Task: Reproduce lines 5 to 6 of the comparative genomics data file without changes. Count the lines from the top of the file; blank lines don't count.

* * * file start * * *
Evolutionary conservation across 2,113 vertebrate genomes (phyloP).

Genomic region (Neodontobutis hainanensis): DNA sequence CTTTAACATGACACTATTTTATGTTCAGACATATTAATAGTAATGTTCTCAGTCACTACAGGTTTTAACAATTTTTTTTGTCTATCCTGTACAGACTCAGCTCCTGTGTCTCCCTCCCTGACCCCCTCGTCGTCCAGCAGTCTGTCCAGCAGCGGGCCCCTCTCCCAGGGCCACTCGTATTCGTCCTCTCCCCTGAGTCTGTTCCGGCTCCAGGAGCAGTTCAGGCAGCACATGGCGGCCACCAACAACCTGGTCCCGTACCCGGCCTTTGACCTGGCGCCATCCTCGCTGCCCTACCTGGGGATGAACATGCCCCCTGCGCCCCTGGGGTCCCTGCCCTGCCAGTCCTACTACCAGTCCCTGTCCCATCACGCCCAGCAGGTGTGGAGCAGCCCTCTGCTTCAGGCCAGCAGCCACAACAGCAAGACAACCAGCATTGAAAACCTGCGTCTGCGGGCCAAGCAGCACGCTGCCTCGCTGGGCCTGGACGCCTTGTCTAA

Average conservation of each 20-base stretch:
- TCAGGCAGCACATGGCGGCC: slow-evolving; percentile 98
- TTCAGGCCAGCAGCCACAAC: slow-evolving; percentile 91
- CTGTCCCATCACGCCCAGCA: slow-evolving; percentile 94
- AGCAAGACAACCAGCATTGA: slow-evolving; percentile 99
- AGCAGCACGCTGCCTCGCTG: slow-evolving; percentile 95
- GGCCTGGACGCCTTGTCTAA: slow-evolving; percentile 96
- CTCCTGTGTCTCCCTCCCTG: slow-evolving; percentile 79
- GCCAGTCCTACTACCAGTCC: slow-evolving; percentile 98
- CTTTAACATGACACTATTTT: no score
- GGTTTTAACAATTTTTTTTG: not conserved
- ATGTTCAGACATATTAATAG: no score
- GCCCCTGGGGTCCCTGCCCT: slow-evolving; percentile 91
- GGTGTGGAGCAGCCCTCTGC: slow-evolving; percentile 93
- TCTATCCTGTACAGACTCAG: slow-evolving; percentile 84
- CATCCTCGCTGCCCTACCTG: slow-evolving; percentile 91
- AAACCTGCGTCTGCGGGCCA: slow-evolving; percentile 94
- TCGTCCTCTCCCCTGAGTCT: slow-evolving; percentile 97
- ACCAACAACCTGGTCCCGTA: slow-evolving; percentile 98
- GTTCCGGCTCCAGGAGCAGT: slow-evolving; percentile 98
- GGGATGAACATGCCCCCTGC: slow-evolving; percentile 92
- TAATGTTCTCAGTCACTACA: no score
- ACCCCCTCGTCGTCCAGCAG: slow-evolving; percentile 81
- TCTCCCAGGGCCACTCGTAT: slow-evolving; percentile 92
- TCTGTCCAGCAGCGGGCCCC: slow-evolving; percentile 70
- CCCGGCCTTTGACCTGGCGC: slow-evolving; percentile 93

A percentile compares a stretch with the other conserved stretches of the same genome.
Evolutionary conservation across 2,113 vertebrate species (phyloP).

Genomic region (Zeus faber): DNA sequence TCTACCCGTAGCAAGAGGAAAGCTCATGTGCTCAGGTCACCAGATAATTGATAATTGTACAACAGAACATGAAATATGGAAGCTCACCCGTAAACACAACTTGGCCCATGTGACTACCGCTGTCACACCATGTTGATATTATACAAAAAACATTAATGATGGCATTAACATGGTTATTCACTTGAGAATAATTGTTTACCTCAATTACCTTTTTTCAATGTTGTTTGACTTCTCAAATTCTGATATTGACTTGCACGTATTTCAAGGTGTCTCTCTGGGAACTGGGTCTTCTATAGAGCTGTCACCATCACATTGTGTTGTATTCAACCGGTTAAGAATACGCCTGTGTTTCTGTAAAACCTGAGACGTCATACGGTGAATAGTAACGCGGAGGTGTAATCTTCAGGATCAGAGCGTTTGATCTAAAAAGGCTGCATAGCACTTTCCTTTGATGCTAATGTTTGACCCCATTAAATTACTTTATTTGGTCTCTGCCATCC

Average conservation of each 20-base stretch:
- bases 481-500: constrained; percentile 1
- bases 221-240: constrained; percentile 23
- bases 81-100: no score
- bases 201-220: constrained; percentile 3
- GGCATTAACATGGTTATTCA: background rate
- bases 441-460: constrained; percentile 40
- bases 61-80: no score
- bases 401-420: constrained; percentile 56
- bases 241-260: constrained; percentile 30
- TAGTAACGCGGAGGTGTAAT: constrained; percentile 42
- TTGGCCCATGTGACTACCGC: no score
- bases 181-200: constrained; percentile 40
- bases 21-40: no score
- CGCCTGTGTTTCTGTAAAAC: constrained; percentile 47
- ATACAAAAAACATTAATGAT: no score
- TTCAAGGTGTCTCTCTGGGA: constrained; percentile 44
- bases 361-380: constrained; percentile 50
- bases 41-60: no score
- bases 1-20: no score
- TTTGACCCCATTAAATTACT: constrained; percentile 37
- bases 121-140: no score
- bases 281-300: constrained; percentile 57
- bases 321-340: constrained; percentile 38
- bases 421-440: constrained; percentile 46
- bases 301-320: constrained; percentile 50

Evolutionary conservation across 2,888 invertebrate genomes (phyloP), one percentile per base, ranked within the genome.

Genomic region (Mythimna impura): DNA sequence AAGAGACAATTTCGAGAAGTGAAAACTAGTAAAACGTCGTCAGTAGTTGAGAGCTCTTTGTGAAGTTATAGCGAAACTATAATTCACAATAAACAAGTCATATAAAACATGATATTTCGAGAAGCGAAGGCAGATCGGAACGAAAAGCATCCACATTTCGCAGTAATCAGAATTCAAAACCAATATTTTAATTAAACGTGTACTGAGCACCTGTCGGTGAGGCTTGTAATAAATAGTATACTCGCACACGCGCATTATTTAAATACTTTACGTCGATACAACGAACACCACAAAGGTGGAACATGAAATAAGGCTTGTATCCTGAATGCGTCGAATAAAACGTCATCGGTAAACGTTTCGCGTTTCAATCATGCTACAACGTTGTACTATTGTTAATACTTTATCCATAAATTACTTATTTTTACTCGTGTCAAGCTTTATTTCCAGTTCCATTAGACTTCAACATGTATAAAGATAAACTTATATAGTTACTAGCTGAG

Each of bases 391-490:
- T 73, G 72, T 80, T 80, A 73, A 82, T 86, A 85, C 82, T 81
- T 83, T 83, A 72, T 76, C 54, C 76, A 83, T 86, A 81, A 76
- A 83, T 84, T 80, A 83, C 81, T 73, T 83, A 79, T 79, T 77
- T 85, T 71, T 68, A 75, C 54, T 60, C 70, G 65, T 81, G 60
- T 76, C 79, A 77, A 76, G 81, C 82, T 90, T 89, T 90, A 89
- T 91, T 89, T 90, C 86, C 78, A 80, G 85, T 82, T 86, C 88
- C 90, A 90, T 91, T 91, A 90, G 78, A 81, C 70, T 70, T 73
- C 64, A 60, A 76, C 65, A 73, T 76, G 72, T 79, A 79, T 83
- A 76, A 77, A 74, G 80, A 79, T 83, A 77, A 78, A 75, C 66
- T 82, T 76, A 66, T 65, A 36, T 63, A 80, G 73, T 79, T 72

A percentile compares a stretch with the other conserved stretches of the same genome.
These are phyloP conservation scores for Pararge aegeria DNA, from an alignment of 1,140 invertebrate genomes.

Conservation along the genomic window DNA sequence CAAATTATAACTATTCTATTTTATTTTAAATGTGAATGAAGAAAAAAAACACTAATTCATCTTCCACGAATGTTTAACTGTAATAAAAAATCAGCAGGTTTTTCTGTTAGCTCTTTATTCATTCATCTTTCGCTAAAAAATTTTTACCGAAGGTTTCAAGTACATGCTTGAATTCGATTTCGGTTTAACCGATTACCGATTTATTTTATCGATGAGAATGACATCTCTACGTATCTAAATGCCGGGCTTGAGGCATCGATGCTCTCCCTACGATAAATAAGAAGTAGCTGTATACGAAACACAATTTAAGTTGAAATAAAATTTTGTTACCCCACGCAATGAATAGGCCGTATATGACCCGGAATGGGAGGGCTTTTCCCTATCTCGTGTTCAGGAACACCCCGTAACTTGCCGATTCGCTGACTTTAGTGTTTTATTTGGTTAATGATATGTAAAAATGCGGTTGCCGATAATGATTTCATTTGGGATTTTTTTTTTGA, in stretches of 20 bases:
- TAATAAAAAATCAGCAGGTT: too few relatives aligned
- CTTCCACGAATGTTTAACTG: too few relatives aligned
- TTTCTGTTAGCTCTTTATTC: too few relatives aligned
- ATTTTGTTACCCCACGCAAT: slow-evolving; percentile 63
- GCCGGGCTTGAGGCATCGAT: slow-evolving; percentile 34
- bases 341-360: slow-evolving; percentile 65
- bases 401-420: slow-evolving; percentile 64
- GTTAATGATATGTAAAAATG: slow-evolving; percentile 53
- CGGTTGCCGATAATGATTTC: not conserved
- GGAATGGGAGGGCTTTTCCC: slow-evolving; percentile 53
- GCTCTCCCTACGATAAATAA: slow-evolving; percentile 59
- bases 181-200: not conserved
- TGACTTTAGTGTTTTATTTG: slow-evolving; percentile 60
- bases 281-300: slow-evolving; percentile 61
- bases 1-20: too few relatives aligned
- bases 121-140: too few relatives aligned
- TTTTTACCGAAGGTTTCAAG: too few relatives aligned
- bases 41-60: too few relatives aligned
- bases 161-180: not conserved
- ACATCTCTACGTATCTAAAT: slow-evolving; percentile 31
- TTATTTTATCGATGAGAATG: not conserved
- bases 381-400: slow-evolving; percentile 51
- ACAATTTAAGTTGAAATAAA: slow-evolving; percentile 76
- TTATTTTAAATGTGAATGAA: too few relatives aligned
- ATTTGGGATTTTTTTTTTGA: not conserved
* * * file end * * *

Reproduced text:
- TTCAGGCCAGCAGCCACAAC: slow-evolving; percentile 91
- CTGTCCCATCACGCCCAGCA: slow-evolving; percentile 94